I make this sticky gingerbread cake several times a year, but always in winter. It is a gloriously squidgy, sticky recipe and contains a mountain of sugar and butter (originally a Nigella recipe, which says it all doesn’t it?!). Probably not what you want to be eating at a summer barbecue. But at a bonfire party, or as a treat to have in the cake tin during December it is perfect.
Being true to my Yorkshire heritage, I do love a bit of Parkin on Bonfire night, but Parkin requires an organised mind as you need to make it about three weeks before you want to eat it for the stickiness to develop. I can’t think more than three days ahead, let alone three weeks, so rather than churning out a bit of late and sub-standard Parkin, I make this cake instead and it goes down very well at our neighbours’ annual Bonfire party (and they are true Yorkshire folk!). The warmth of ginger is also perfect for a Christmassy bake – and with a double hit from both the fresh and the ground ginger, it has a lovely, spiced heat to it.
The icing is optional, it is just as nice left plain, but if you do make the icing, be sure to make it up with lemon juice, not water, as you need something to cut through all that sugar.
It keeps well in an airtight container for at least a week (if you can make it last that long…).
[Makes about 20 squares or 2 small loaves]
- 150g butter
- 200g golden syrup
- 200g black treacle
- 125g dark muscovado sugar
- 2 teaspoons finely grated fresh ginger
- 1 teaspoon ground ginger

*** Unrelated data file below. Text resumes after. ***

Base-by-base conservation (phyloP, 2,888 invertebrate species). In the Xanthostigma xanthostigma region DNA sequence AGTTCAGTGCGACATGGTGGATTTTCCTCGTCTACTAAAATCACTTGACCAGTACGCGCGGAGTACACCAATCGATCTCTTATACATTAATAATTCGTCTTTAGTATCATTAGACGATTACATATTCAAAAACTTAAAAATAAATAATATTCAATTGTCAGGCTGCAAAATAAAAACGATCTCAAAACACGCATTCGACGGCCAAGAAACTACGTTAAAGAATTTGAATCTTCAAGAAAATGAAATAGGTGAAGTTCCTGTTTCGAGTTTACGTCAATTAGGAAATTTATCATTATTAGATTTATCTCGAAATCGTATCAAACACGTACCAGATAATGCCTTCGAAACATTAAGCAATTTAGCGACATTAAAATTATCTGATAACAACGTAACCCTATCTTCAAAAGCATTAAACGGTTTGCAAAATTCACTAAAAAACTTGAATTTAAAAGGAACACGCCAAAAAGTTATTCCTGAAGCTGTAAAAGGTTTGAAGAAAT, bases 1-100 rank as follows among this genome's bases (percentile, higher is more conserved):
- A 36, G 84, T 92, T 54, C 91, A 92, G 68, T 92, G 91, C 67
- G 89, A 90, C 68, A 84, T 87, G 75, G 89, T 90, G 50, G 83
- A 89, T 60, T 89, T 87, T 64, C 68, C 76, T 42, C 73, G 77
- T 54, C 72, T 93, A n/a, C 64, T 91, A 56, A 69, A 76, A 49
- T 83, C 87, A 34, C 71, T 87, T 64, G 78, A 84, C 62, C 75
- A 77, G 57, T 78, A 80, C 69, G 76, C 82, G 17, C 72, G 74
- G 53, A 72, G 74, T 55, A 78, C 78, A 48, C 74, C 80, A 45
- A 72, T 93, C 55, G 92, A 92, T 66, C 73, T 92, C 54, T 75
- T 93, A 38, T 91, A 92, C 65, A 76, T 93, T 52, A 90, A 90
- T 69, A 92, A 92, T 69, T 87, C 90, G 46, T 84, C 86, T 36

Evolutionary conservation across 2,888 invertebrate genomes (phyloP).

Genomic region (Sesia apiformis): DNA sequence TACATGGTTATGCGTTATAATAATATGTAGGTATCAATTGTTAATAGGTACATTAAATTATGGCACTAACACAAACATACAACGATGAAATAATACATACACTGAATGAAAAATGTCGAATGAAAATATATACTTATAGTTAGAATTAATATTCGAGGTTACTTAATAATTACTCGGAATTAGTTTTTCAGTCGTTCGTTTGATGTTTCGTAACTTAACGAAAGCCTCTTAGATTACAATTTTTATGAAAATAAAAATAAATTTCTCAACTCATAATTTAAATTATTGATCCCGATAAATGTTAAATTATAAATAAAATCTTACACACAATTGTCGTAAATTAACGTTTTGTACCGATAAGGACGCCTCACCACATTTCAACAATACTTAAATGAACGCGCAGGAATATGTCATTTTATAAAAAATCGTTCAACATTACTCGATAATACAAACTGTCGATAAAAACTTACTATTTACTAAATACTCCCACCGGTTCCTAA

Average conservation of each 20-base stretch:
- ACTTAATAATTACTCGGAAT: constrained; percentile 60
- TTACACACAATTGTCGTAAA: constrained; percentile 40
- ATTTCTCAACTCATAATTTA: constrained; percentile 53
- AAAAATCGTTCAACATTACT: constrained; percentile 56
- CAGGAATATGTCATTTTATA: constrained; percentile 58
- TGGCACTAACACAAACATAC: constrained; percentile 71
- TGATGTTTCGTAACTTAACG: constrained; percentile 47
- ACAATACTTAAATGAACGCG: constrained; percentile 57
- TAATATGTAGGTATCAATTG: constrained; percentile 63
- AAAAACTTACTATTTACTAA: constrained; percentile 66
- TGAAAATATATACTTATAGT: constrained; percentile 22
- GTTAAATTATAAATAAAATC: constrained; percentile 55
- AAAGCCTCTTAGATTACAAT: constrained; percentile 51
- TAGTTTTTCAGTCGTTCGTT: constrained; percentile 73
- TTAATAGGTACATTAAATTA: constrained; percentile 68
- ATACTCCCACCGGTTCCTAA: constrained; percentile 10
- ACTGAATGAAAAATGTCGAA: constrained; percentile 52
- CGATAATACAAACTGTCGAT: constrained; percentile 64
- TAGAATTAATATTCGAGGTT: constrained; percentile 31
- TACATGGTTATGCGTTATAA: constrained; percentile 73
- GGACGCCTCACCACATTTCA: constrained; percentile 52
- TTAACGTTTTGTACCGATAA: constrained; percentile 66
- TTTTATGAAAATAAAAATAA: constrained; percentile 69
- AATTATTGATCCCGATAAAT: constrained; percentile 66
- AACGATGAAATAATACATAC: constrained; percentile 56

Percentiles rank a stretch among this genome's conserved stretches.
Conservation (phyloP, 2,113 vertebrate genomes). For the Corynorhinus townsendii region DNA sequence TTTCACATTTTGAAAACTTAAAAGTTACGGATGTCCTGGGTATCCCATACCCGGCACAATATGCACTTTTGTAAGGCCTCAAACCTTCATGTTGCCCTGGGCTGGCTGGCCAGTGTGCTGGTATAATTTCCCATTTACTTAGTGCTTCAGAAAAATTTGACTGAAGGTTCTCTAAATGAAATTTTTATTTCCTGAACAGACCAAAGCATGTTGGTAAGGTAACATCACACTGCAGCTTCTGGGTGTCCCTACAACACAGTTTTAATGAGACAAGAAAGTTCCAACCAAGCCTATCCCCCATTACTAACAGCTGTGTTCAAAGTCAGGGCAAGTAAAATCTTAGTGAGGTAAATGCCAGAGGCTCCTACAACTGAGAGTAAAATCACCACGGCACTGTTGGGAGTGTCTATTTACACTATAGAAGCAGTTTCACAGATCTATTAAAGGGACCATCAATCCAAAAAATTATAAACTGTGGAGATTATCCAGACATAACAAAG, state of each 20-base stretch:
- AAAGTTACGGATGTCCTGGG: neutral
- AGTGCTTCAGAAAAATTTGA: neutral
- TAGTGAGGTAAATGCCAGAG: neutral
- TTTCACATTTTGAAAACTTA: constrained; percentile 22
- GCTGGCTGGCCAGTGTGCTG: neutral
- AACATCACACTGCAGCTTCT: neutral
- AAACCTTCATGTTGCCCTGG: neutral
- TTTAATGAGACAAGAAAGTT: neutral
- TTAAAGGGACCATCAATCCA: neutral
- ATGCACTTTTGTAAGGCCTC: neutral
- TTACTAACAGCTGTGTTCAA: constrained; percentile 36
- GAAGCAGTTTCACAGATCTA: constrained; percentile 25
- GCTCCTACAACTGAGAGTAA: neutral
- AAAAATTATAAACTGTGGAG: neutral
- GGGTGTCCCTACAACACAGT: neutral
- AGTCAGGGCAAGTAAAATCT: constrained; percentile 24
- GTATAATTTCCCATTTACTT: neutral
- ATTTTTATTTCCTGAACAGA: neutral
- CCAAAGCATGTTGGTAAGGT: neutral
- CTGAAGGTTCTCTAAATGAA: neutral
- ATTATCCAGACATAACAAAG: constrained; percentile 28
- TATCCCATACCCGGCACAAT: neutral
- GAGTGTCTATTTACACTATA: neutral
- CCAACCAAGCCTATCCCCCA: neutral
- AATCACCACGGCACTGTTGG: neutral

- 1 teaspoon ground cinnamon
- 1/4 teaspoon ground cloves
- 1 teaspoon bicarbonate of soda, dissolved in 2 x 15ml tablespoons of warm water
- 250ml full fat milk
- 2 eggs, beaten
- 300g plain flour
- Icing sugar (optional)
- Lemon juice (optional)
Preheat the oven to 170 degrees celcius. I tend to either make this in a 20cm x 20cm square cake tin, or 2 loaf tins. Whichever you choose, line it with grease-proof paper or baking parchment.
In a medium-sized saucepan, melt the butter over a low heat, before adding the sugar, syrup, treacle, fresh and ground gingers, cinnamon and cloves. Make sure all the sugar dissolves here – muscovado sugar can be quite lumpy and you want to make sure all the lumps (even the little ones) are broken down, otherwise they will be quite visible in your cake.
Take the pan off the heat and let it cool until it is lukewarm, before adding the milk, eggs and dissolved bicarbonate of soda (in its water).
Measure out the flour into a large bowl. Pour in the liquid ingredients from the pan, little by little, stirring constantly. If you do it all in one go you can end up with little lumps of flour dotted throughout the mix that do not incorporate properly. It is a very runny, liquid batter!
Once the flour is thoroughly mixed in, pour the batter into your prepared cake tin, and pop it into the oven.
It will most likely take around 60 minutes to cook, but check it after 45 minutes. Once it is done it will be risen and firm on top and a skewer should come out clean. Be careful not to overcook it as it will dry out and you will lose the lovely stickiness that really makes this cake special.
Transfer on a wire rack and let the gingerbread cake cool in the tin before cutting into squares or slices.
If you wanted to go the extra mile, you could make a simple icing to go on top by mixing a couple of tablespoons of icing sugar with some lemon juice to cut through all that stickiness.